What is all the pomp and circumstance in the Torah service? Part 2 of 2 (last week had Part 1) Originally published January 19-20, 2018

The Sefer Torah is the only book we decorate with velvet mantel, velvet gartel (the belt that goes around its waist, literally “belt” in Yiddish), and sometimes silver crown and breastplate.  Sometimes we sew semi-precious stones to the mantel or affix them to the breastplate.  We parade the scroll before and after reading it (parading is called hakafah), and we show our love for it by touching it with a ritual item – a tallit or a prayer book, for instance – and then kissing that item. 

When we read from the Sefer Torah, we point with a “yad,” Hebrew for “hand,” usually made of metal.  We don’t touch the scroll, lest we damage the letters.  Often when we put the Torah away, the yad hangs on a chain around the top of the right-side eytz (the poles on which the Torah is rolled are called “atzei hayyim,” or each an “eytz hayyim,” a tree of life).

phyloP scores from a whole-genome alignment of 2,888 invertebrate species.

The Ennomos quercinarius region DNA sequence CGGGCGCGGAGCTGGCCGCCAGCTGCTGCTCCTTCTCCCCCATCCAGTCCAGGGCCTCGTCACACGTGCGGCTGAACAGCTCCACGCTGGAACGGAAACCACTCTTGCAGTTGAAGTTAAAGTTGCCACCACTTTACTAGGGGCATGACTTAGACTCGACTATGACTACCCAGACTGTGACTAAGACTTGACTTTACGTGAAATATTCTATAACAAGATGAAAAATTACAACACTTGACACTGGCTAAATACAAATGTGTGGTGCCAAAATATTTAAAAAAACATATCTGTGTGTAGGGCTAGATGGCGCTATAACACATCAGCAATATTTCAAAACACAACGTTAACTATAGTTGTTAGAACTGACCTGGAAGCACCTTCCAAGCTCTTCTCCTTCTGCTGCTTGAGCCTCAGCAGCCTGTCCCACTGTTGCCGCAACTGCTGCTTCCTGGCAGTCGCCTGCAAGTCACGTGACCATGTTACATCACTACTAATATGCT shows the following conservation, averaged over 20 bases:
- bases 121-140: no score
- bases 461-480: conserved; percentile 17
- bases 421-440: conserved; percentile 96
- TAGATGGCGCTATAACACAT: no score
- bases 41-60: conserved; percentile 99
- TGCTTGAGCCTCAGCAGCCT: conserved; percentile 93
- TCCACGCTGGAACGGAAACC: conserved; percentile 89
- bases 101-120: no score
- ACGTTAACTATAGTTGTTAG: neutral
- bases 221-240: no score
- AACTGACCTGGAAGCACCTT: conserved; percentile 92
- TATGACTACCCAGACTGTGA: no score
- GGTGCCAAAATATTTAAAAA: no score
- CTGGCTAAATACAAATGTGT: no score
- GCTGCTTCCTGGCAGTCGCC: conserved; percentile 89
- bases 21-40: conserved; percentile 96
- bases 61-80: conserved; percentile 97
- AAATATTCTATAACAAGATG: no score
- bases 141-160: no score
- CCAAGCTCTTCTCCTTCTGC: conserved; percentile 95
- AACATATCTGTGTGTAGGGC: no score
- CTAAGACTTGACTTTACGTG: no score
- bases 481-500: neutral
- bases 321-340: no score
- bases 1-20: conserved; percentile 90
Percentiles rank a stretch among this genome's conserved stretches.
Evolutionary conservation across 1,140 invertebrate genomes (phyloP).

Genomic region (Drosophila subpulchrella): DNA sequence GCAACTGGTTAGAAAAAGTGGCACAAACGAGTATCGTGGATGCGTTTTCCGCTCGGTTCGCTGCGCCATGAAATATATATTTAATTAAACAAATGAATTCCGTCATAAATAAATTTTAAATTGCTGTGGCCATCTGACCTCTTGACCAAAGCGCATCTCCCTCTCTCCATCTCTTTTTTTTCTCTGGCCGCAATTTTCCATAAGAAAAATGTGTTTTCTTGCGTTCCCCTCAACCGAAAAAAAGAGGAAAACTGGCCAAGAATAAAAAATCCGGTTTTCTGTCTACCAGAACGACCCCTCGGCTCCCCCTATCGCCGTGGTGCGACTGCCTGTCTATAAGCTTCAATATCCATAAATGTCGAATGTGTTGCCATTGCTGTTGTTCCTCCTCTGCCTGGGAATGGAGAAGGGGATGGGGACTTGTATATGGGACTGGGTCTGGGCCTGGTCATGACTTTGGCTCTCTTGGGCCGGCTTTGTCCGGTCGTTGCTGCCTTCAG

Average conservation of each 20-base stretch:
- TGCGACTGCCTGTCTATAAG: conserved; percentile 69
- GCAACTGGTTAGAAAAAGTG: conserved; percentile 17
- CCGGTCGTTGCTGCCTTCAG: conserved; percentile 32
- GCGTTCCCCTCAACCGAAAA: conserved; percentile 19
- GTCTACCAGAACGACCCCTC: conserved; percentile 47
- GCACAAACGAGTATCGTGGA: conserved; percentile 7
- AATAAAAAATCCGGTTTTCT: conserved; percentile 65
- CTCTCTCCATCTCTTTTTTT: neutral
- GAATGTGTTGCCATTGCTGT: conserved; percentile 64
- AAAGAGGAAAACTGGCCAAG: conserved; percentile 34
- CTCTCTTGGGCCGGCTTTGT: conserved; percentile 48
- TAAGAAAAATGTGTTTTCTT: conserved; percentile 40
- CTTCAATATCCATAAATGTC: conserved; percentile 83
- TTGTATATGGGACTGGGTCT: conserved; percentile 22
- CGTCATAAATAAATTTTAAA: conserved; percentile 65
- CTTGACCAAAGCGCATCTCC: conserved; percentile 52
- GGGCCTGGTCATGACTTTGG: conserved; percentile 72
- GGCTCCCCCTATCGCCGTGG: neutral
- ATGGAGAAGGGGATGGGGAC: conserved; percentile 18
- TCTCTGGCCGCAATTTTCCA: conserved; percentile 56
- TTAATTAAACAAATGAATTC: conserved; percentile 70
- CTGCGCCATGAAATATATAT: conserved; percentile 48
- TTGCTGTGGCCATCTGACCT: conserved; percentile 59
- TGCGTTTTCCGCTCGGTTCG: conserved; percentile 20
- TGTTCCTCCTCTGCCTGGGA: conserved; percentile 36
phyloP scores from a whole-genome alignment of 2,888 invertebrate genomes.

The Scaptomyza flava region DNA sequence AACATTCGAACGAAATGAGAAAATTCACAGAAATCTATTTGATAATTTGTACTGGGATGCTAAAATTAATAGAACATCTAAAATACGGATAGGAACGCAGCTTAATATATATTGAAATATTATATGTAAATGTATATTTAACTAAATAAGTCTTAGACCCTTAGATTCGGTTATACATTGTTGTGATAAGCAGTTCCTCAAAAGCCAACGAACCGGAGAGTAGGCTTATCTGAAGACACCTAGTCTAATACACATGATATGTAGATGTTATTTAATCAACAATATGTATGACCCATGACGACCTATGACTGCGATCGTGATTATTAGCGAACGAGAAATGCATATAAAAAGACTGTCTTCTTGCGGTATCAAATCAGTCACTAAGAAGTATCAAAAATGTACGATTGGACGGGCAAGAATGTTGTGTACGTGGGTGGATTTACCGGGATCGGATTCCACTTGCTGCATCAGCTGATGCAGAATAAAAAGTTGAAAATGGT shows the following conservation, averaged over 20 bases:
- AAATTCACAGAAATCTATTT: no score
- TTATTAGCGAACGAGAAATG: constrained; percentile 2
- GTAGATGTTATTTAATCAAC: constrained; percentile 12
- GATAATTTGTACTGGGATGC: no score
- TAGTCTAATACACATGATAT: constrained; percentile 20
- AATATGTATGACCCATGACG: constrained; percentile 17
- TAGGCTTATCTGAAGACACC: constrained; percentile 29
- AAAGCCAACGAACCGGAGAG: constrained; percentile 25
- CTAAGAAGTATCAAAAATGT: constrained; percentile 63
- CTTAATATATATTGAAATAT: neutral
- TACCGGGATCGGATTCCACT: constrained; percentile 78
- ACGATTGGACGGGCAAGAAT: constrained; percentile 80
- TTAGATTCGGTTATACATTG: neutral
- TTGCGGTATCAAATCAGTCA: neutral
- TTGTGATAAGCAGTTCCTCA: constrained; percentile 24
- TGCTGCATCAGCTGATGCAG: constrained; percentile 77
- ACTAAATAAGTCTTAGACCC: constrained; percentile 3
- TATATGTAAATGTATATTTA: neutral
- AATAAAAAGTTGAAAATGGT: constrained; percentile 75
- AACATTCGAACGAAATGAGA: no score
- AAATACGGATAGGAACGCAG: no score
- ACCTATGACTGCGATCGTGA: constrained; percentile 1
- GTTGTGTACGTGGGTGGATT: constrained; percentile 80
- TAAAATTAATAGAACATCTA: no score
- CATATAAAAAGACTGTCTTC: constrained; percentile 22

We appoint two gabbai’im to attend the reading.  And we give honors to individuals with aliyot – being called to the Torah – who use a ritual item to touch the place where the reading begins, kiss that item, and say a blessing, and then do the same at the end of the reading.

Through these rituals we not only retain the sanctity of the Torah, but we also remind ourselves and our children of its importance.   And then we focus on the reading itself.